By Michael Whisman, Ryan Schumm, and Justin Wheeler
Auditor General Jack Wagner claims that Pennsylvania's charter schools, which educate more than 105,000 students across the commonwealth, are overfunded. Is he right?
Charter schools and cyber charter schools are public schools subject to the same evaluation standards as brick-and-mortar schools, but less confined when it comes to scheduling, personnel, and budget. For many students, charter schools provide a choice when traditional public schools have failed them.
The auditor general has recommended that the state Department of Education and legislature overhaul the charter-school funding formula, saying, "I cannot look the other way and ignore a broken system in which charter and cyber charter schools are being funded at significantly higher levels than their actual cost of educating students." His argument betrays a misunderstanding of education funding in Pennsylvania.
While it may sound like common sense, Wagner's notion that charter schools should receive funding based on "their actual cost" is suggesting that charters be treated as second-class schools. Although a state funding formula based on student needs has resulted in more equitable funding levels across Pennsylvania school districts in recent years, district spending still has little to do with the cost of providing an adequate education. Instead, the formula is driven by a district's ability to pay, as reflected in its property values, and its willingness to pay, as reflected in local tax rates.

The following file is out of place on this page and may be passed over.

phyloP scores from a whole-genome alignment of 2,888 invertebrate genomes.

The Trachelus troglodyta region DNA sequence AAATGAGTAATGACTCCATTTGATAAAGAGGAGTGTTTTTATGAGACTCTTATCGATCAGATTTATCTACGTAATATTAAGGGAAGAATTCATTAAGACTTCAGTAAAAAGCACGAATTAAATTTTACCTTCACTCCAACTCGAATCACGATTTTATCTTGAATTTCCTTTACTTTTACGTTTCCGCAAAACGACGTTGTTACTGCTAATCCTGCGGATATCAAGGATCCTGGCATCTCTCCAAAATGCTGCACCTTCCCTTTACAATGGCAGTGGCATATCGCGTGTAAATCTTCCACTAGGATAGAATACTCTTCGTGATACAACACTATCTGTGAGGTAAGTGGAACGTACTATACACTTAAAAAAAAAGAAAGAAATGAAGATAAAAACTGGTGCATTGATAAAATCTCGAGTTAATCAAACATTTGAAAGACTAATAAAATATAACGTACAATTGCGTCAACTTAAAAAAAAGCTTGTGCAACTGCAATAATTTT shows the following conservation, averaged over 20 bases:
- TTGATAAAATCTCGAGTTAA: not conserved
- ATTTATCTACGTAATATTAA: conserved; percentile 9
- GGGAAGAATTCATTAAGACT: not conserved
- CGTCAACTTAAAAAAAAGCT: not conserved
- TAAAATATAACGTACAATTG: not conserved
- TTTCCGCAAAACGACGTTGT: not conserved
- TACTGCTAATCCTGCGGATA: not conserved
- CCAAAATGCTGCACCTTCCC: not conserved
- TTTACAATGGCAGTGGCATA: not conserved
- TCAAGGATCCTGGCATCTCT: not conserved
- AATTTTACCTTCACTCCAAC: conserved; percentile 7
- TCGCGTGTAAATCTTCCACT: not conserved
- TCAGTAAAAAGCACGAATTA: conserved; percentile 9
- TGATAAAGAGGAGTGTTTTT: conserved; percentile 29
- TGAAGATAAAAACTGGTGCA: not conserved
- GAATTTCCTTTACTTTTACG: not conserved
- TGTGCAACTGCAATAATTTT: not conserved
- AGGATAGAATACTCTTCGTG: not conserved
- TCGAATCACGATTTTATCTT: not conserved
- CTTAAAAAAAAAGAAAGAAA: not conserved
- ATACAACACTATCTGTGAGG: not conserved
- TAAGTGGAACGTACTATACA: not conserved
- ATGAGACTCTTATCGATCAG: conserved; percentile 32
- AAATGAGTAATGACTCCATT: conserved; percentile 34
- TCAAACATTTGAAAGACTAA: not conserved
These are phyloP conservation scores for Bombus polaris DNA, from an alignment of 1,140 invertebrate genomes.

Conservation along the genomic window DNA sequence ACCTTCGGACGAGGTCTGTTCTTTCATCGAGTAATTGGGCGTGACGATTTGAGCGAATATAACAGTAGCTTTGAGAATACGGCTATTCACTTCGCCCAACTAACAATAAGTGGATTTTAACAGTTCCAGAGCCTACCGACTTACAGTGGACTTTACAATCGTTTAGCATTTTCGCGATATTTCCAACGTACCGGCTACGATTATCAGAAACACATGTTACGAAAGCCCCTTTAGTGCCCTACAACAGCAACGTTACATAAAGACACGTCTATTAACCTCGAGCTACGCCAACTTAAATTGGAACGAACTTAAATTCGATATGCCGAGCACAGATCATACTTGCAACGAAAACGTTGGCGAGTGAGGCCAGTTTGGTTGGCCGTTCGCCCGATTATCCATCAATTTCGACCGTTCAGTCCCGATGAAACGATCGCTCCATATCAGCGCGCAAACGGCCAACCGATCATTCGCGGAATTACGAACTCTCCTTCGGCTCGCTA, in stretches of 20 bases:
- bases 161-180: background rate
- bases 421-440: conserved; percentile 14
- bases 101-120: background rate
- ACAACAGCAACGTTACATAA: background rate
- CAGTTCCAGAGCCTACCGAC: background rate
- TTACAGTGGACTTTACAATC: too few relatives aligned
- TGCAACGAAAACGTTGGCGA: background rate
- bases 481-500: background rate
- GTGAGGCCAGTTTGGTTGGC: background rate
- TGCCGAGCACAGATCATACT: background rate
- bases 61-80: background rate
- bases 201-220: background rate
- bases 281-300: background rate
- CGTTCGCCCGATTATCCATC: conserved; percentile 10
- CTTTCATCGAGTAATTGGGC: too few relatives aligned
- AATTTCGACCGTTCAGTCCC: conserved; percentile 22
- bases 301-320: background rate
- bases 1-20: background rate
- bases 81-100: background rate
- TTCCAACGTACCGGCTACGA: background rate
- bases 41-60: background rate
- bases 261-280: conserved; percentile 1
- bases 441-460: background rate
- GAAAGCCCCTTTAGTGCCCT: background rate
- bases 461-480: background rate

According to state data, during the 2009 school year, the Philadelphia School District spent $15,268 per student. That same year, nearby Cheltenham School District spent $20,543 per student. Does it cost $5,000 more to educate a student in Cheltenham than it costs to educate a student in Philadelphia? No. In fact, the average Philadelphia student - who is on average poorer than his Cheltenham counterparts - almost certainly requires more resources.
If the reality of different funding levels for different students at the same cyber charter school is somehow absurd and unfair, as Wagner has suggested, it is only to the extent that funding discrepancies across districts are absurd and unfair. What sense does it make to hold charters to a standard districts are not held to?
Wagner also points to charter schools' supposedly large reserve funds as a basis for concluding that they are getting too much revenue. He asserts that such fund balances "represent large amounts of taxpayer money that can be spent with little or no oversight." But that money is subject to the same oversight as all other money flowing through charter schools.
Further, our analysis indicates that the typical charter school maintains reserves at the same level as the typical school district. In 2010-11, 51 percent of the state's charter schools had fund balances amounting to less than 15 percent of total revenues, compared with 49 percent of school districts. If charter schools are being funded at excessive levels based on their reserves, then it appears districts are overfunded as well. We think the more accurate interpretation is that most districts and charter schools are exercising appropriate caution in managing their finances.
We and many other advocates for better public education believe that charter schools need more effective oversight. We also believe that the commonwealth's education system should be made more equitable. But as reforms move forward, charters and districts should be on equal footing. What applies to one - whether it be fund-balance limits, constraints on per-pupil funding, or accountability to student achievement goals - should apply to the other. Wagner's double standard will not do.